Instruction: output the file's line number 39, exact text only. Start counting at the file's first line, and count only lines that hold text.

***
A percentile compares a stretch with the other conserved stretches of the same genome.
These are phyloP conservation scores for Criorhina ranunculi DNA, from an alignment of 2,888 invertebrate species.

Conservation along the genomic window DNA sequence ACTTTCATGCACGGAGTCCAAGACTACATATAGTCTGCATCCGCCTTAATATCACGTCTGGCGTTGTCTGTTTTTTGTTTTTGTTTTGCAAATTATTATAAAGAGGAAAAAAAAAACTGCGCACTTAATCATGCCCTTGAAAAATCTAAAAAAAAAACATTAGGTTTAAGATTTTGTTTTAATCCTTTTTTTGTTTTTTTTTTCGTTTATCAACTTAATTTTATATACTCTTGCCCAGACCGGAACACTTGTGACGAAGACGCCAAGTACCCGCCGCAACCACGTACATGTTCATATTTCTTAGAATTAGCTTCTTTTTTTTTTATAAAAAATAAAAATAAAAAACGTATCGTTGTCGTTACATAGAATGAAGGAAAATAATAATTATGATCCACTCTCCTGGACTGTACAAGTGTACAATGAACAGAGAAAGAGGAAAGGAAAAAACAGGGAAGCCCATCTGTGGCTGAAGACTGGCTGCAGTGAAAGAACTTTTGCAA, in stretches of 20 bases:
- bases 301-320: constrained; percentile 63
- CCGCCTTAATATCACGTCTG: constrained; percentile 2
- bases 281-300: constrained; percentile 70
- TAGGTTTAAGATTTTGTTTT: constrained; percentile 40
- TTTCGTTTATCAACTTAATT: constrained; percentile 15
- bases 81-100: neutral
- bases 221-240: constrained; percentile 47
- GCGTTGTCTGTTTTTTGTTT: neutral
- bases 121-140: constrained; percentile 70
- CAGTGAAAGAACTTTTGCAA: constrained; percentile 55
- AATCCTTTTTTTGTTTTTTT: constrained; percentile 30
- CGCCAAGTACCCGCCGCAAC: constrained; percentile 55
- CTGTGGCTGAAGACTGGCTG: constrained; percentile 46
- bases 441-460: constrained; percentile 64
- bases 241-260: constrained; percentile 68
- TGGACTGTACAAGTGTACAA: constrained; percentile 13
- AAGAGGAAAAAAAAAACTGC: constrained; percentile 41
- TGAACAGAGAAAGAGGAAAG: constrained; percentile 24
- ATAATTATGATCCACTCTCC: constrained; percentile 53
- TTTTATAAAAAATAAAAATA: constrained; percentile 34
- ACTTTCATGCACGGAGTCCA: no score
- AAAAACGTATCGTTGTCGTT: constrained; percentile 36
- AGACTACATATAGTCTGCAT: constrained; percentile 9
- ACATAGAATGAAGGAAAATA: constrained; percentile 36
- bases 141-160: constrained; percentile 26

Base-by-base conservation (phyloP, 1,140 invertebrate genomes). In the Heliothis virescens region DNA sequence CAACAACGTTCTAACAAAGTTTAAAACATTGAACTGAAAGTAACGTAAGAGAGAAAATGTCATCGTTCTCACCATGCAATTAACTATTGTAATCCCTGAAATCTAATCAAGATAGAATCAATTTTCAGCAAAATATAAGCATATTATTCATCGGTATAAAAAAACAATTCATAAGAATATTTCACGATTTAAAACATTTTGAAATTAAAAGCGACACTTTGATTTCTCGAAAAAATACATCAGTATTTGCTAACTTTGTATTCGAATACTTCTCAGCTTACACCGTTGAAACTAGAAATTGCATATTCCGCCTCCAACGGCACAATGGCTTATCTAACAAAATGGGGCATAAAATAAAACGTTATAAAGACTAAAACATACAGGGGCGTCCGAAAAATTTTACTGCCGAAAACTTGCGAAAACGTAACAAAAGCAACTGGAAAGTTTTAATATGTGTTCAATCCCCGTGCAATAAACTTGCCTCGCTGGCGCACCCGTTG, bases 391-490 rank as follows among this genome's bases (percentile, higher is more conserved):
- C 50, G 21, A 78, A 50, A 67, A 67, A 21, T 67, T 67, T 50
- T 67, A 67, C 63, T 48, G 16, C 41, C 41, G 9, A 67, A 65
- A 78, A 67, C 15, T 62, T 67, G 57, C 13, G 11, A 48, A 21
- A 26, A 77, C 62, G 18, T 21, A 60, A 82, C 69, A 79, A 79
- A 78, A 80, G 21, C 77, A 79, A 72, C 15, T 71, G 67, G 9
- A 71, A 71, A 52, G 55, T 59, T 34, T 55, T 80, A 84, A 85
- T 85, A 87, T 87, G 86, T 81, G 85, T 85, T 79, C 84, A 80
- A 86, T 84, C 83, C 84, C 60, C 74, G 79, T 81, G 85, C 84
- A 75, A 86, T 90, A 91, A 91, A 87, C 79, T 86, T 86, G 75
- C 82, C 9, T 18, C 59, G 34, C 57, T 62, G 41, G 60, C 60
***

- C 82, C 9, T 18, C 59, G 34, C 57, T 62, G 41, G 60, C 60